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White powders and workplaces

Working with all kinds of people, we spot issues and trends as they rise and fall. One thing we’ve seen increase is conversations about people using cocaine.

The clichéd views are that it’s everywhere, it’s becoming more and more acceptable and it’s just another option for people who want to have fun. In reality, it’s pretty easily available but depending on how much people use it – like any addictive drug really and including alcohol – it can cause problems.

Over the last two years, we’ve been involved in many issues around cocaine. All kinds of people in all kinds of companies – different ages and different locations. People using the white stuff in their own time, at work events and even in the office.

We’re pretty worldly people and definitely don’t have an automatic “drugs are bad” reaction to discussions about these issues. But we have come across:
• People with serious financial problems caused by their coke use
• Managers losing sight: letting people “party” at work events or in the office and forgetting that it’s technically illegal and – if people fall out with you – could potentially lead to tricky conversations with the police.

A sprinkling of white powder all around

Here’s a quick reality check: Brighton has so many people who worry about their cocaine use that there are Cocaine Anonymous meetings available every day and on most days there are 2 to 4 meetings on offer. Crawley also has daily CA meetings and there are regular meetings available in Worthing, Shoreham, Horsham, Eastbourne and Peacehaven. It’s similar in neighbouring counties.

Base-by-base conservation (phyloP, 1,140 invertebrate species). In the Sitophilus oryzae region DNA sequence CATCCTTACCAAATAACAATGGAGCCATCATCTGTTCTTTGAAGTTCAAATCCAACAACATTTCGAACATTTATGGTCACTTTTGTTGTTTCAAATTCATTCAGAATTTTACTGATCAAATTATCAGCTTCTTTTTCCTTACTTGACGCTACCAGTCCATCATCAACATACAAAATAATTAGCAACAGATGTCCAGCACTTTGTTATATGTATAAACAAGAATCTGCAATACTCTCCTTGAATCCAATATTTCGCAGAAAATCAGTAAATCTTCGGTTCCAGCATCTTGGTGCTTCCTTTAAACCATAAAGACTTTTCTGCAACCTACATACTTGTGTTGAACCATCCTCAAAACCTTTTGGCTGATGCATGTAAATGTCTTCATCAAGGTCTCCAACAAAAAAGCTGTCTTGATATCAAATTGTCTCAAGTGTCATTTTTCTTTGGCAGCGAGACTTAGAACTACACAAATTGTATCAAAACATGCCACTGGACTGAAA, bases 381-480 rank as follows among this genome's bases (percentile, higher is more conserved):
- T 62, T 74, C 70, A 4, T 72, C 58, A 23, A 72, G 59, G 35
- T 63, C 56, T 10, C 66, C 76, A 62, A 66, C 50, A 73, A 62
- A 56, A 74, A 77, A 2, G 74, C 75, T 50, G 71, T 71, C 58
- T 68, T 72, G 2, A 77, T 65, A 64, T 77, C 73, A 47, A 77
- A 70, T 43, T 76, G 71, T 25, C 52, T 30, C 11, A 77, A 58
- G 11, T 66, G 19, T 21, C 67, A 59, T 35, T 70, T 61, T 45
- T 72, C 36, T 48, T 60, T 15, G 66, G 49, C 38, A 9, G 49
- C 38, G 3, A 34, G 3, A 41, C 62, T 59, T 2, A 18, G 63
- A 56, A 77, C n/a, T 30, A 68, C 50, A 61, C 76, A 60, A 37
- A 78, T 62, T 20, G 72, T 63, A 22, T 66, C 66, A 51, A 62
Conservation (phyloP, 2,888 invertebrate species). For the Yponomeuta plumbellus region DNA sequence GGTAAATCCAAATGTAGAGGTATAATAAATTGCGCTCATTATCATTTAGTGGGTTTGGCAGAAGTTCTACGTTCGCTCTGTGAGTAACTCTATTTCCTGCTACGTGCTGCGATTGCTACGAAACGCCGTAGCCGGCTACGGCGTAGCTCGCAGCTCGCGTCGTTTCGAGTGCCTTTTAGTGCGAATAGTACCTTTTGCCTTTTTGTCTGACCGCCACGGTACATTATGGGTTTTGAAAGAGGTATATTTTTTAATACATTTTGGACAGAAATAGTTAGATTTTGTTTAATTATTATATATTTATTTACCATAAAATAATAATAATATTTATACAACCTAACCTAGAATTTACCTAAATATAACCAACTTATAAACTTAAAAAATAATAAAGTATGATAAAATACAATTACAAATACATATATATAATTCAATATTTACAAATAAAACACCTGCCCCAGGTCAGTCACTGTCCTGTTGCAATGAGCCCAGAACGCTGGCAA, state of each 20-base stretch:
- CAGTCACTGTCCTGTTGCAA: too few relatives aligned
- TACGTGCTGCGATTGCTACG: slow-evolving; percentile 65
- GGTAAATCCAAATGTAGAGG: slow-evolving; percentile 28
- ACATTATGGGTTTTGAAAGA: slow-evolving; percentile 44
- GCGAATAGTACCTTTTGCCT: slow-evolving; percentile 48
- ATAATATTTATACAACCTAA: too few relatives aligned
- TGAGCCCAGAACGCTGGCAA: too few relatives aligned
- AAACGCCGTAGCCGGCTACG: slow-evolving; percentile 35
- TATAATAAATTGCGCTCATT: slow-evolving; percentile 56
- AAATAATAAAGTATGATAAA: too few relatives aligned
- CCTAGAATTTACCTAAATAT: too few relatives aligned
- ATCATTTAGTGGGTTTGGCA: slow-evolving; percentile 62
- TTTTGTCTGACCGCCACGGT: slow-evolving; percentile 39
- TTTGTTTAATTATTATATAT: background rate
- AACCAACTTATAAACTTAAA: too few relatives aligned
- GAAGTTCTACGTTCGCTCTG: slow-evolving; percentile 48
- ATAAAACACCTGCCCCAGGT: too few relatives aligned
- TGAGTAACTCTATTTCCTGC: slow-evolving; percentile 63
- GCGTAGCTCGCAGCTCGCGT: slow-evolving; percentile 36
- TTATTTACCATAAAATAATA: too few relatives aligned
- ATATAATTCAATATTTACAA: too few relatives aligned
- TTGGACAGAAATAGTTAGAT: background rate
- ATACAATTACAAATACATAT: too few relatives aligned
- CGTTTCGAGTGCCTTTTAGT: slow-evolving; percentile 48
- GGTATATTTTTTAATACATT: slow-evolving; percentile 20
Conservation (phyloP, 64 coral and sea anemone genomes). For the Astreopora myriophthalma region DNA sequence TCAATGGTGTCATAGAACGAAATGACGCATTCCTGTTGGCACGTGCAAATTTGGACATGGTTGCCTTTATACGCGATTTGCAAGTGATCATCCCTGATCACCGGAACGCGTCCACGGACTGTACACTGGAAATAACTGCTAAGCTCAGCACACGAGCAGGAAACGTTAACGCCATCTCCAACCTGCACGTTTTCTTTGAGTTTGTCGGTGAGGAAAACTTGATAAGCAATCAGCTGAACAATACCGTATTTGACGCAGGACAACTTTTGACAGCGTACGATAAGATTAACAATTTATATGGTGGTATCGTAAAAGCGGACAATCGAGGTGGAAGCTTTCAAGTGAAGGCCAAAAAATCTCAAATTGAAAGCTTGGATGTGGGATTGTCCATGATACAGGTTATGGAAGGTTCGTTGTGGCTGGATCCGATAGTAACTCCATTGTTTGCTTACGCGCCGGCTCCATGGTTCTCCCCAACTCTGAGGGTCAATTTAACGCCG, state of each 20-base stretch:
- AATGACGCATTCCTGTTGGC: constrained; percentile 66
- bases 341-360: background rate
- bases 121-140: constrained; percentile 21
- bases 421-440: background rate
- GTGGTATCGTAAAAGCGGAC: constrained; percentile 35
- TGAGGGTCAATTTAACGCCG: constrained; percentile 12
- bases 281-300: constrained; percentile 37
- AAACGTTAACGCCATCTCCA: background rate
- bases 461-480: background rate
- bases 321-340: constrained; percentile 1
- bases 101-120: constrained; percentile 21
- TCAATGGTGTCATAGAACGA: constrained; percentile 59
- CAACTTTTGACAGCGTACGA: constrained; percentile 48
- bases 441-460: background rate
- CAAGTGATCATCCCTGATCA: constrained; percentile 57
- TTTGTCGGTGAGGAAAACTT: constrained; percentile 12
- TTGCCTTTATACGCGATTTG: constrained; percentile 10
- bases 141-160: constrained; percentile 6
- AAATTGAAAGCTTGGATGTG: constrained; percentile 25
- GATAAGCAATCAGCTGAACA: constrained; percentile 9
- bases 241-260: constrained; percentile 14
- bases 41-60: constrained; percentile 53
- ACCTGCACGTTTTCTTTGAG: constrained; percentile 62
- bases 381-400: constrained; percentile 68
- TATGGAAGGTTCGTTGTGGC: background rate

Anyone who goes for the first time – and I’m basing this on people we’ve spoken with – is usually at a turning point, especially if things are getting out of their control and their financial situation is becoming a nightmare. Cocaine is a very expensive habit, after all. One of the many things they share consistently is the wide range of people at the meetings: pick any type of person and someone like that will be at a CA meeting.

Here’s where you can find out more: http://www.sussexcocaineanonymous.co.uk/

And if you’re reading this because cocaine’s becoming a problem for you: don’t panic – there are people who can help, in all kinds of ways.

So what about the workplace?

Employers and managers frequently get bogged down overthinking and wondering what, if anything, they should do if they suspect someone’s a heavy coke user. Here are quick questions to ask yourself:
• Is it anything to do with work? Eg is the employee’s drug use causing you problems?
• Are you trying to beat them up or offer help?

What usually happens is that people are aware but only do anything – including talking about it – when things hit a crisis point. That might be when the employee’s slipped from a functioning coke user to out of control in some way: when juggling work, drug use and financing it slips and there’s a problem. Nobody plans to lose control: coke’s addictive and expensive, which leads to a downward spiral for some people. We’ve spoken with people who owe thousands of pounds to dealers, as well as friends and family.